Hamilton

City won't pay to upgrade FirstOntario Centre but will consider anyone who will

The city of Hamilton will not pursue infrastructure upgrades to First Ontario Center without any investment offers.

A motion carried late Wednesday afternoon left the door open to outside investors

This re-imagination of the exterior of First Ontario Centre that is part of a consultants report on how to upgrade the aging arena. (BBB Architects)

FirstOntario Centre might, some day, get the upgrades it needs, but if it does, the city of Hamilton won't be paying for it. 

Councillors decided Wednesday they won't fund upgrades to FirstOntario Center, but if someone else wants to foot the bill, the door is wide open. 

According to the results of a consultant's study, it would take $252 million to make the arena ready for an NHL team. $68 million would be good enough for a partial upgrade.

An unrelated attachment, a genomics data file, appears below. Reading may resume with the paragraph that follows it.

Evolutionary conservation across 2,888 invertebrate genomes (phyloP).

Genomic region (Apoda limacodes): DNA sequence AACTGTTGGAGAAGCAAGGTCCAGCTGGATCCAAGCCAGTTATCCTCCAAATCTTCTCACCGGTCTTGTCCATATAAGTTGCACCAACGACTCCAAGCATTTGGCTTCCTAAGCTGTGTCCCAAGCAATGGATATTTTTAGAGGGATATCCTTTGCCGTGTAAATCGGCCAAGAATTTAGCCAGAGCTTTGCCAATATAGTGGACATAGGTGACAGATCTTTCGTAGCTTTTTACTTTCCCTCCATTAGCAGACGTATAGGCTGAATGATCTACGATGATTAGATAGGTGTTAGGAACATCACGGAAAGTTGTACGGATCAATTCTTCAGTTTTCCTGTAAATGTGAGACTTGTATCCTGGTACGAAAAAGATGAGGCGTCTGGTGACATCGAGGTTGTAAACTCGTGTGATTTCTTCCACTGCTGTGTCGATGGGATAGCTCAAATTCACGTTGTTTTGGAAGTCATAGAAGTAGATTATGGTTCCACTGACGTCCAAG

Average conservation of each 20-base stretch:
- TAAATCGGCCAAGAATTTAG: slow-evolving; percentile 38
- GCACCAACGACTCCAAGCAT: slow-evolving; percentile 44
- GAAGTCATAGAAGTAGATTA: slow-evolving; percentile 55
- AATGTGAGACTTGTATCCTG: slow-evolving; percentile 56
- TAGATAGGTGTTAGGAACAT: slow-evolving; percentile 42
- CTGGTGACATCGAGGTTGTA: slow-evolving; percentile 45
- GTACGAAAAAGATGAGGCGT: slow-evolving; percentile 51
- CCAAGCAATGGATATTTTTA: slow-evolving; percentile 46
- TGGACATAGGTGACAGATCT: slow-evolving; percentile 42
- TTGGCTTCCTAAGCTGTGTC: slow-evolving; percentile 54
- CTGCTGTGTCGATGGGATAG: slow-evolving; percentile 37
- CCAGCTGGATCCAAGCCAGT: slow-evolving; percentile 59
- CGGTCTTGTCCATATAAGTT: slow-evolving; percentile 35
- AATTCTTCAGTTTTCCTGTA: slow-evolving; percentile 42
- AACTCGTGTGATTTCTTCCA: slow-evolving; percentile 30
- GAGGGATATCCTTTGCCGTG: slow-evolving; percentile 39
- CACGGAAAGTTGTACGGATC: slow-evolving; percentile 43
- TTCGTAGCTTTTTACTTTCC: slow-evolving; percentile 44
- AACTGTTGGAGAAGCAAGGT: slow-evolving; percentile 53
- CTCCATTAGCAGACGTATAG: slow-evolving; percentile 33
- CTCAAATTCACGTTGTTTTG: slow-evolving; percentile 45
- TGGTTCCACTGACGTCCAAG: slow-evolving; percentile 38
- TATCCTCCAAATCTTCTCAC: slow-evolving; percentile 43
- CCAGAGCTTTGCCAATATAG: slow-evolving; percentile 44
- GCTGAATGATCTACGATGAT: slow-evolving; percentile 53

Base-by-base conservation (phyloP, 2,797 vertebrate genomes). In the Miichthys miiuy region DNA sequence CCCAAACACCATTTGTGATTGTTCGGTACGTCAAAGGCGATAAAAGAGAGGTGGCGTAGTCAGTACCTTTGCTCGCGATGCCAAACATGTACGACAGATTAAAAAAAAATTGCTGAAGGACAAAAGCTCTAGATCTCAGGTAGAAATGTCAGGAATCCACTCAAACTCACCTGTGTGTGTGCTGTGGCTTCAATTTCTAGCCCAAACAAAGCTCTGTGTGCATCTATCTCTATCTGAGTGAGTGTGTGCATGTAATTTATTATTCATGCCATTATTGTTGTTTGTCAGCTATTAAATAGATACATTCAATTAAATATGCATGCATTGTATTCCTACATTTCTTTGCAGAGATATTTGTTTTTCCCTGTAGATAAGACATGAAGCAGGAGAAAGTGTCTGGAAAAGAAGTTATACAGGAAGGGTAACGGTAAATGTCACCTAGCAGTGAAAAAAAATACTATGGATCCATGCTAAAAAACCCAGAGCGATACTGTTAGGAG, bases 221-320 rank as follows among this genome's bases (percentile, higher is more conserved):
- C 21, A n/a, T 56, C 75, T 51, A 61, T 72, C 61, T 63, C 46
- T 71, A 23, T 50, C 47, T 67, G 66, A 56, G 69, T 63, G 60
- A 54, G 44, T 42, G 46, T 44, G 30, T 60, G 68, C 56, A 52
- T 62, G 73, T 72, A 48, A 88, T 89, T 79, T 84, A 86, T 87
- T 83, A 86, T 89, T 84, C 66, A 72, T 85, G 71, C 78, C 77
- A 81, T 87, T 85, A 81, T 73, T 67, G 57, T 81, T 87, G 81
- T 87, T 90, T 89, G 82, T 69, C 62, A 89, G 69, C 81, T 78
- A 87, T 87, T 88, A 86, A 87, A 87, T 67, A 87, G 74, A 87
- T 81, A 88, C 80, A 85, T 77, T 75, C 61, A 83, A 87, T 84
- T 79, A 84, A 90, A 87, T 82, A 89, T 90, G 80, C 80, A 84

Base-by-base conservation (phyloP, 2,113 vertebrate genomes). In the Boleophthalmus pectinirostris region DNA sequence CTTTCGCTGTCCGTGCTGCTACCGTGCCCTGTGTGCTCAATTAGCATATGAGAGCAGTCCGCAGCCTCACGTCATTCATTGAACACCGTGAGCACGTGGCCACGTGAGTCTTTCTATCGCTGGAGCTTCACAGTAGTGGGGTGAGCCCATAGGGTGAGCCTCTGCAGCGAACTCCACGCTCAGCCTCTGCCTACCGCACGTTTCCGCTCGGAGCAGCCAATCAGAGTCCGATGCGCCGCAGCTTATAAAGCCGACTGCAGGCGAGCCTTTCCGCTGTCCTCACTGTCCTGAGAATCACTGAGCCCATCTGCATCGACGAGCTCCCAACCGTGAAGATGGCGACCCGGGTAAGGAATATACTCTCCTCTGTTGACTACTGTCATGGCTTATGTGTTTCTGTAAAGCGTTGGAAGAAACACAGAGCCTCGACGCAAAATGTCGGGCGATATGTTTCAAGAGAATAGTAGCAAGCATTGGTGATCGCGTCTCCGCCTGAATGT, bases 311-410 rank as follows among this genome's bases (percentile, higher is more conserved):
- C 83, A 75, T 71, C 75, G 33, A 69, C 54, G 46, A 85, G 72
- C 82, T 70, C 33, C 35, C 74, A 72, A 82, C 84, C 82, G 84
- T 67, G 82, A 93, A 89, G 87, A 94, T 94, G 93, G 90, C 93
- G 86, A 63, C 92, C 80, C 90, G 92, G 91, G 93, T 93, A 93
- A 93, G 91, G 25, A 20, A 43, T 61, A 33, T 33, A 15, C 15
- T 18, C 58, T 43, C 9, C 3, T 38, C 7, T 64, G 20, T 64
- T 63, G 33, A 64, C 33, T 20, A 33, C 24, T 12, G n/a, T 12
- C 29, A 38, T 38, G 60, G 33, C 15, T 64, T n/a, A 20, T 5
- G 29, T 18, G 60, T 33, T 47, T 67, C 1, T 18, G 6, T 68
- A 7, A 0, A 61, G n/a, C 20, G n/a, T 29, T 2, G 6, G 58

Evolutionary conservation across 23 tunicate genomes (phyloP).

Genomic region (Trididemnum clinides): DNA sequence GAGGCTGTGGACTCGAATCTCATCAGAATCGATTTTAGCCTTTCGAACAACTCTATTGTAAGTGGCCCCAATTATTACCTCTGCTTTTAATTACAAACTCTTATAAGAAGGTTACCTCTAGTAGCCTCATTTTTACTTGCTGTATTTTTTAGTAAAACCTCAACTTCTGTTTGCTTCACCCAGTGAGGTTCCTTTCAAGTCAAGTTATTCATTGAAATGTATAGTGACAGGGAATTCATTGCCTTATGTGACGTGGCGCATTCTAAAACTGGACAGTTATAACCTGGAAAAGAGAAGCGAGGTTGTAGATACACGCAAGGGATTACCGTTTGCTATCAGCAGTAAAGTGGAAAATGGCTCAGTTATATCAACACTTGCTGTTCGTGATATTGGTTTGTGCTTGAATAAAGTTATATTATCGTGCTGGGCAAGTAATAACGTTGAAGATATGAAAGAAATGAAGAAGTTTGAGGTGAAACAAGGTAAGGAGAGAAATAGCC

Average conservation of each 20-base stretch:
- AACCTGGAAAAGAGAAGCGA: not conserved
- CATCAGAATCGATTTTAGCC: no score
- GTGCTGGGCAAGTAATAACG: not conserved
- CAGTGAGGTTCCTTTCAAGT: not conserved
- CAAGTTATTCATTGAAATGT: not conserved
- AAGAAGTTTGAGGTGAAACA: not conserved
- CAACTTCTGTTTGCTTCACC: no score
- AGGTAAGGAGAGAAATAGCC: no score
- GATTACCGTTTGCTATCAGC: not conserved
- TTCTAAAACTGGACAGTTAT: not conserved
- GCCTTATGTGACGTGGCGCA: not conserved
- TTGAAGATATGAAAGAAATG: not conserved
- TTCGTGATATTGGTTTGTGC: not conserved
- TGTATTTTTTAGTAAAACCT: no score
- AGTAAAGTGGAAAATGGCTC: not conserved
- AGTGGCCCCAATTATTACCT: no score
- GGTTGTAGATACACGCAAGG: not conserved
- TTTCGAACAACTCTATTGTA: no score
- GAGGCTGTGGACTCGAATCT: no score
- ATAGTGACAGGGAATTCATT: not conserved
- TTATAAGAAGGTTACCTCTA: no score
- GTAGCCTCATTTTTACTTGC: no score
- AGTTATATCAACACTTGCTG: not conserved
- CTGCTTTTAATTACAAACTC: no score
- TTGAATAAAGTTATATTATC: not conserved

The NHL-ready option would have meant a "complete transformation" of the 32-year-old, 17,000-seat building. 

The partial upgrade would add modern boxes and concessions to the lower bowl. 

After reviewing the study, city staff recommended against spending the money on upgrades. On Wednesday, councillors passed a motion directing staff to "manage the lifecycle" of FirstOntario Center with funds in the existing capital budget. In addition, staff will be keeping open communication with community stakeholders and industry experts to ensure its stewardship of the stadium is where it ought to be. Lastly, city staff will be "conduct appropriate due diligence" when it comes to any incoming offer of private investment.

City finance staff wrote in a report that "Based on the cost of the proposed renovations and the uncertainty of whether Hamilton could attract a tenant that could fully utilize a modern 18,000 seat arena, staff recommends that the city does not move forward with either renovation option at this point in time," 

The city already sets aside $800,000 a year for upgrades to the arena, the convention centre and the concert hall — "prioritizing capital needs that relate to health and safety and legislative compliance."

Before even seeing the report, Coun. Sam Merulla said earlier this month the issue "shouldn't even be on the back burner." 

"You know that drawer at the bottom of the stove that nobody uses? That's where it belongs."

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